Ganci said this approach works well at Herron because “we are rooted in design thinking and people-centered design.”

Herron’s Visual Communication Design senior capstone provides a base of knowledge that can be applied to many different types of things a designer might make,” Ganci said. “We ask students to solve problems with a broad, integrated set of solutions, sometimes called touchpoints. We want our students to know how to identify these touchpoints and then design them at a high level.”

“Designers are great at seeing things through the eyes of the user,” he said. “A skilled visual communicator is a an asset when it comes to understanding and documenting an experience in order to improve it.”

In addition to traditional forms of visual communication design, Hong and Ganci believe “experience design is primarily what our students will be doing in the next five to 10 years.”

Read more about Hong and Ganci’s work and see examples of student projects here.

Blomquist stepping down as dean to pursue passion for water resource management, policy

Bill Blomquist, Dean IUPUI School of Liberal Arts

Bill Blomquist, Dean
IUPUI School of Liberal Arts

Bill Blomquist, dean of the IU School of Liberal Arts at IUPUI, has announced he’s stepping down effective summer 2015 to return to regular faculty duties and pursue projects at IUPUI that align with his research interests concerning water resources management and policy.

An internationally recognized expert in water institutions and policies, Blomquist wants to contribute to the research-informed development of state water policy and planning for Indiana. According to a six-month study recently released by the Indiana Chamber of Commerce, there is a critical need for a state-driven water plan to identify resources and develop ways to deliver water to underserved areas.

“Bill Blomquist led the School of Liberal Arts through a transformational period –launching its two Ph.D. programs; welcoming the Department of Journalism and Public Relations; facilitating the creation of the Lilly Family School of Philanthropy; improving support of part-time faculty; and enhancing the scholarly strength of the school,” IUPUI Chancellor Charles R. Bantz said. “He now has the opportunity to focus his established expertise and leadership to a vital issue for Indiana: water.”

Blomquist earned his Bachelor of Science in economics and Master of Arts in political science from Ohio University and his Ph.D. in political science from Indiana University.

Bantz will soon form a committee charged with conducting a national search for Blomquist’s successor.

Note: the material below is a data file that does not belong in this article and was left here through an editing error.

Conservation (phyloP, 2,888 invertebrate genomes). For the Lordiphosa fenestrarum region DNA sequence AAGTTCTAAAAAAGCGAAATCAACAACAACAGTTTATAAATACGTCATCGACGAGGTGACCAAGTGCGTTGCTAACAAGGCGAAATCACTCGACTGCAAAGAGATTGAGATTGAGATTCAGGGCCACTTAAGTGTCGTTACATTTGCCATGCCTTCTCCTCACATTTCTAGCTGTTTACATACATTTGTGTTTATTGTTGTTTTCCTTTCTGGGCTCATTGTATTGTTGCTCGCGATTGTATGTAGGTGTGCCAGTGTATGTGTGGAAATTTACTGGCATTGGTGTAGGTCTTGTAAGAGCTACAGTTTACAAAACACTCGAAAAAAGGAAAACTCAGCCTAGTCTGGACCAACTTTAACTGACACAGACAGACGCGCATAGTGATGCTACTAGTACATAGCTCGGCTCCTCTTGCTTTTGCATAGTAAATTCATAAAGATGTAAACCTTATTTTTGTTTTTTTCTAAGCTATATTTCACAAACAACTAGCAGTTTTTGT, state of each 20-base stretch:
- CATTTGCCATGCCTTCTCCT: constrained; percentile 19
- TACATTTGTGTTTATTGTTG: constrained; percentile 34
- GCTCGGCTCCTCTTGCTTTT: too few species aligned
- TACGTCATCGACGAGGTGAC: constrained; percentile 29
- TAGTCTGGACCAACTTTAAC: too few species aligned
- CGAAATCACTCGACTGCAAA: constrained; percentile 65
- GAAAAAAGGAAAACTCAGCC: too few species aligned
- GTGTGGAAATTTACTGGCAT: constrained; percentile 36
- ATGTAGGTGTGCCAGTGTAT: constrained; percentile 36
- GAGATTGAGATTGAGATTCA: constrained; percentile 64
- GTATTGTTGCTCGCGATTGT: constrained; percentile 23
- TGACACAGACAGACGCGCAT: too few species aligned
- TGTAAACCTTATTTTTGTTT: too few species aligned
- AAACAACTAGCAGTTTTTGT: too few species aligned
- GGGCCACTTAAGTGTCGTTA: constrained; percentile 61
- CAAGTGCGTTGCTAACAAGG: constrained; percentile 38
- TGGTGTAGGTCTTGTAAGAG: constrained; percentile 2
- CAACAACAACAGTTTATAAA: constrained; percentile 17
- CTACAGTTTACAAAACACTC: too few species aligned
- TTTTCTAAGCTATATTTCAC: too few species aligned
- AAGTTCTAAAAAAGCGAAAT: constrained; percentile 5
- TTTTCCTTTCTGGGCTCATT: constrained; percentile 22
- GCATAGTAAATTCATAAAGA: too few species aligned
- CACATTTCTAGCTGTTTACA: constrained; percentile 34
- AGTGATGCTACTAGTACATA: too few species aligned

Collaborative Research Grants (IUCRG) Available Now

imagesIndiana University is pleased to announce the 2014-2015 Collaborative Research Grants program (IUCRG). This opportunity is open to faculty on all Indiana University campuses. The goals of this competition are to facilitate and support outstanding research and cutting edge discoveries by teams of experts who have not worked together previously in the project’s subject matter. Teams should include experts from different campuses, schools, departments, or disciplines. The maximum funding per project will be $75,000.

The intent of this initiative is to support research which will significantly advance a research field and in doing so, impact the lives of Indiana residents, the U.S. and the world. The program as a whole is designed to help increase Indiana University’s competitiveness for external funding involving innovative and transformative research; proposals must therefore include explicit plans for securing external funding for projects extending from the findings of the IUCRG. IUCRG recipients are required to submit a proposal for external funding within 18 months from the date that IUCRG funds are available. Applicants should make explicit their plans for targeting external funding including but not limited to the funding agency, their RFAs, and institute/program.

IUCRG will fund projects in emerging fields of study, innovative or multidisciplinary research with the potential to significantly increase Indiana University’s research competitiveness, reputation and funding. Proposals should fit at least one of the following subject areas:

Social and Behavioral sciences: innovative multidisciplinary or multi-collaborator approaches to issues of local, state, national or international significance; educational research including but not limited to effective approaches to K‐12 STEM education (not curricular development)

Biological and Health Sciences; innovative multidisciplinary or multi-collaborator approaches to issues in neuroscience, -omics, biological, biomedical or chemical sciences

Physical, Applied, and Computer Sciences: innovative multidisciplinary or multi-collaborator approaches to compelling issues in physical and applied sciences including material sciences, engineering research, or approaches to other areas of research that rely upon innovative uses of technology, engineering, or computer and applied sciences